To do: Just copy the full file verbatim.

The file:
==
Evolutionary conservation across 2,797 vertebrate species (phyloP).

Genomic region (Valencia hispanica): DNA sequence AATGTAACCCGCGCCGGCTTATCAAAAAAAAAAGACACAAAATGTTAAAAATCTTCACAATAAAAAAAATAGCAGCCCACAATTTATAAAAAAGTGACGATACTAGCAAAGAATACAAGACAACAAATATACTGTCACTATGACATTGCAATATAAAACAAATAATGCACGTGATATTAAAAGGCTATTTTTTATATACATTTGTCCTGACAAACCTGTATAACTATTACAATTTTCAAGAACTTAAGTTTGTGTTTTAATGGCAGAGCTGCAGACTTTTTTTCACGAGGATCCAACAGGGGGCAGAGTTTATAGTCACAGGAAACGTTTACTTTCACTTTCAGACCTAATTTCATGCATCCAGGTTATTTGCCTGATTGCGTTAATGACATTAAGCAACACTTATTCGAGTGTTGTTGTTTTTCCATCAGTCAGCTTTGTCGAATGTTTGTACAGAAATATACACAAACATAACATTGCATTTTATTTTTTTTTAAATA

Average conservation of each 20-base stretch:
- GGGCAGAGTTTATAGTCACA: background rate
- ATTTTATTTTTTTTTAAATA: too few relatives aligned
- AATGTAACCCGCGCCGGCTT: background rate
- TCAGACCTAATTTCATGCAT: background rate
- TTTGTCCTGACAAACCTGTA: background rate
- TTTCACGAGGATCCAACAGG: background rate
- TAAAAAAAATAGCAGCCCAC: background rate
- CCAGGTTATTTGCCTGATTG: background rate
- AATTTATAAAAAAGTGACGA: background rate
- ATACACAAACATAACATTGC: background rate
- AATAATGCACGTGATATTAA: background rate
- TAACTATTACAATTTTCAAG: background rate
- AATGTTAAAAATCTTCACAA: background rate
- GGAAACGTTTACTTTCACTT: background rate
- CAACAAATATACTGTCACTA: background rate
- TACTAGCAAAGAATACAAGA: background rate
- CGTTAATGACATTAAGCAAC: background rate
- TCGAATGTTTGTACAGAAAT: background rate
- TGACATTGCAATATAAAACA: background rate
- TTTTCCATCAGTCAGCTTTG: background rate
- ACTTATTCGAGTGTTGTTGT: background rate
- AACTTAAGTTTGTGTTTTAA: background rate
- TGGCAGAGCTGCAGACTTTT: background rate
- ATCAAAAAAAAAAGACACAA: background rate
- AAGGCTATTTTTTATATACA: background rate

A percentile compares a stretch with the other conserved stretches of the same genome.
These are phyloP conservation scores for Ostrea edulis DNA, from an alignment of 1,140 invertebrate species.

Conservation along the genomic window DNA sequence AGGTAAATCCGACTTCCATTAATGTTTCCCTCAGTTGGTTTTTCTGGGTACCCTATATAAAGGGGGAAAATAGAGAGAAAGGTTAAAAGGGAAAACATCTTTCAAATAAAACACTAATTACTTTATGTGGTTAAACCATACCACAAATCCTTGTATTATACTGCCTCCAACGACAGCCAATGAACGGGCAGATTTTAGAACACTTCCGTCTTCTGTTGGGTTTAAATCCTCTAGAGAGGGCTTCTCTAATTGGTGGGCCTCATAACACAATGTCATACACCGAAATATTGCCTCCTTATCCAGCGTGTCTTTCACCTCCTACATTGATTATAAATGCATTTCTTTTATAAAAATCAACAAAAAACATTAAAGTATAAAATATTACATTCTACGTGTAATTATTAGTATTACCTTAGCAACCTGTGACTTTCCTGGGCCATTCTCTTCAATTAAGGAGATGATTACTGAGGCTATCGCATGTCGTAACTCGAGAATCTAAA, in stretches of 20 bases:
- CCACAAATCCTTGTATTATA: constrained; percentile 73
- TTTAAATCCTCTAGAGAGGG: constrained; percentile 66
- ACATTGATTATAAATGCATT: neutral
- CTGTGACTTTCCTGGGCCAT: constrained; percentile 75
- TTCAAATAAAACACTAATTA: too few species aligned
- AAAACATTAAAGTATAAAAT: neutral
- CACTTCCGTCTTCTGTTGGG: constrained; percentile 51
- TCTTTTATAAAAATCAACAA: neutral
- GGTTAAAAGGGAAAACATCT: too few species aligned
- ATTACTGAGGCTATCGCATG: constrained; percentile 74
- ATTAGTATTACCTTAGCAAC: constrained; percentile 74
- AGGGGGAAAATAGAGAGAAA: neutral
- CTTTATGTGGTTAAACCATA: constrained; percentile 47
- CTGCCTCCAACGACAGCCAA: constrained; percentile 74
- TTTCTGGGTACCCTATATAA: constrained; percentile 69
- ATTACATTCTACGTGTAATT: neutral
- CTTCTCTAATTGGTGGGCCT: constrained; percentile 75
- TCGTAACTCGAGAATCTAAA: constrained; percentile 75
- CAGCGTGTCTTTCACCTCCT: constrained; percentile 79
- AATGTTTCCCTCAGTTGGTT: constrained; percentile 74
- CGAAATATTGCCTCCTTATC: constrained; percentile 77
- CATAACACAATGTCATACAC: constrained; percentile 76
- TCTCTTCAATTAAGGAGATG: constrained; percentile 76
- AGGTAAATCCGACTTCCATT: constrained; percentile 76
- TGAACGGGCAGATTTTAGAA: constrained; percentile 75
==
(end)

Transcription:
Evolutionary conservation across 2,797 vertebrate species (phyloP).

Genomic region (Valencia hispanica): DNA sequence AATGTAACCCGCGCCGGCTTATCAAAAAAAAAAGACACAAAATGTTAAAAATCTTCACAATAAAAAAAATAGCAGCCCACAATTTATAAAAAAGTGACGATACTAGCAAAGAATACAAGACAACAAATATACTGTCACTATGACATTGCAATATAAAACAAATAATGCACGTGATATTAAAAGGCTATTTTTTATATACATTTGTCCTGACAAACCTGTATAACTATTACAATTTTCAAGAACTTAAGTTTGTGTTTTAATGGCAGAGCTGCAGACTTTTTTTCACGAGGATCCAACAGGGGGCAGAGTTTATAGTCACAGGAAACGTTTACTTTCACTTTCAGACCTAATTTCATGCATCCAGGTTATTTGCCTGATTGCGTTAATGACATTAAGCAACACTTATTCGAGTGTTGTTGTTTTTCCATCAGTCAGCTTTGTCGAATGTTTGTACAGAAATATACACAAACATAACATTGCATTTTATTTTTTTTTAAATA

Average conservation of each 20-base stretch:
- GGGCAGAGTTTATAGTCACA: background rate
- ATTTTATTTTTTTTTAAATA: too few relatives aligned
- AATGTAACCCGCGCCGGCTT: background rate
- TCAGACCTAATTTCATGCAT: background rate
- TTTGTCCTGACAAACCTGTA: background rate
- TTTCACGAGGATCCAACAGG: background rate
- TAAAAAAAATAGCAGCCCAC: background rate
- CCAGGTTATTTGCCTGATTG: background rate
- AATTTATAAAAAAGTGACGA: background rate
- ATACACAAACATAACATTGC: background rate
- AATAATGCACGTGATATTAA: background rate
- TAACTATTACAATTTTCAAG: background rate
- AATGTTAAAAATCTTCACAA: background rate
- GGAAACGTTTACTTTCACTT: background rate
- CAACAAATATACTGTCACTA: background rate
- TACTAGCAAAGAATACAAGA: background rate
- CGTTAATGACATTAAGCAAC: background rate
- TCGAATGTTTGTACAGAAAT: background rate
- TGACATTGCAATATAAAACA: background rate
- TTTTCCATCAGTCAGCTTTG: background rate
- ACTTATTCGAGTGTTGTTGT: background rate
- AACTTAAGTTTGTGTTTTAA: background rate
- TGGCAGAGCTGCAGACTTTT: background rate
- ATCAAAAAAAAAAGACACAA: background rate
- AAGGCTATTTTTTATATACA: background rate

A percentile compares a stretch with the other conserved stretches of the same genome.
These are phyloP conservation scores for Ostrea edulis DNA, from an alignment of 1,140 invertebrate species.

Conservation along the genomic window DNA sequence AGGTAAATCCGACTTCCATTAATGTTTCCCTCAGTTGGTTTTTCTGGGTACCCTATATAAAGGGGGAAAATAGAGAGAAAGGTTAAAAGGGAAAACATCTTTCAAATAAAACACTAATTACTTTATGTGGTTAAACCATACCACAAATCCTTGTATTATACTGCCTCCAACGACAGCCAATGAACGGGCAGATTTTAGAACACTTCCGTCTTCTGTTGGGTTTAAATCCTCTAGAGAGGGCTTCTCTAATTGGTGGGCCTCATAACACAATGTCATACACCGAAATATTGCCTCCTTATCCAGCGTGTCTTTCACCTCCTACATTGATTATAAATGCATTTCTTTTATAAAAATCAACAAAAAACATTAAAGTATAAAATATTACATTCTACGTGTAATTATTAGTATTACCTTAGCAACCTGTGACTTTCCTGGGCCATTCTCTTCAATTAAGGAGATGATTACTGAGGCTATCGCATGTCGTAACTCGAGAATCTAAA, in stretches of 20 bases:
- CCACAAATCCTTGTATTATA: constrained; percentile 73
- TTTAAATCCTCTAGAGAGGG: constrained; percentile 66
- ACATTGATTATAAATGCATT: neutral
- CTGTGACTTTCCTGGGCCAT: constrained; percentile 75
- TTCAAATAAAACACTAATTA: too few species aligned
- AAAACATTAAAGTATAAAAT: neutral
- CACTTCCGTCTTCTGTTGGG: constrained; percentile 51
- TCTTTTATAAAAATCAACAA: neutral
- GGTTAAAAGGGAAAACATCT: too few species aligned
- ATTACTGAGGCTATCGCATG: constrained; percentile 74
- ATTAGTATTACCTTAGCAAC: constrained; percentile 74
- AGGGGGAAAATAGAGAGAAA: neutral
- CTTTATGTGGTTAAACCATA: constrained; percentile 47
- CTGCCTCCAACGACAGCCAA: constrained; percentile 74
- TTTCTGGGTACCCTATATAA: constrained; percentile 69
- ATTACATTCTACGTGTAATT: neutral
- CTTCTCTAATTGGTGGGCCT: constrained; percentile 75
- TCGTAACTCGAGAATCTAAA: constrained; percentile 75
- CAGCGTGTCTTTCACCTCCT: constrained; percentile 79
- AATGTTTCCCTCAGTTGGTT: constrained; percentile 74
- CGAAATATTGCCTCCTTATC: constrained; percentile 77
- CATAACACAATGTCATACAC: constrained; percentile 76
- TCTCTTCAATTAAGGAGATG: constrained; percentile 76
- AGGTAAATCCGACTTCCATT: constrained; percentile 76
- TGAACGGGCAGATTTTAGAA: constrained; percentile 75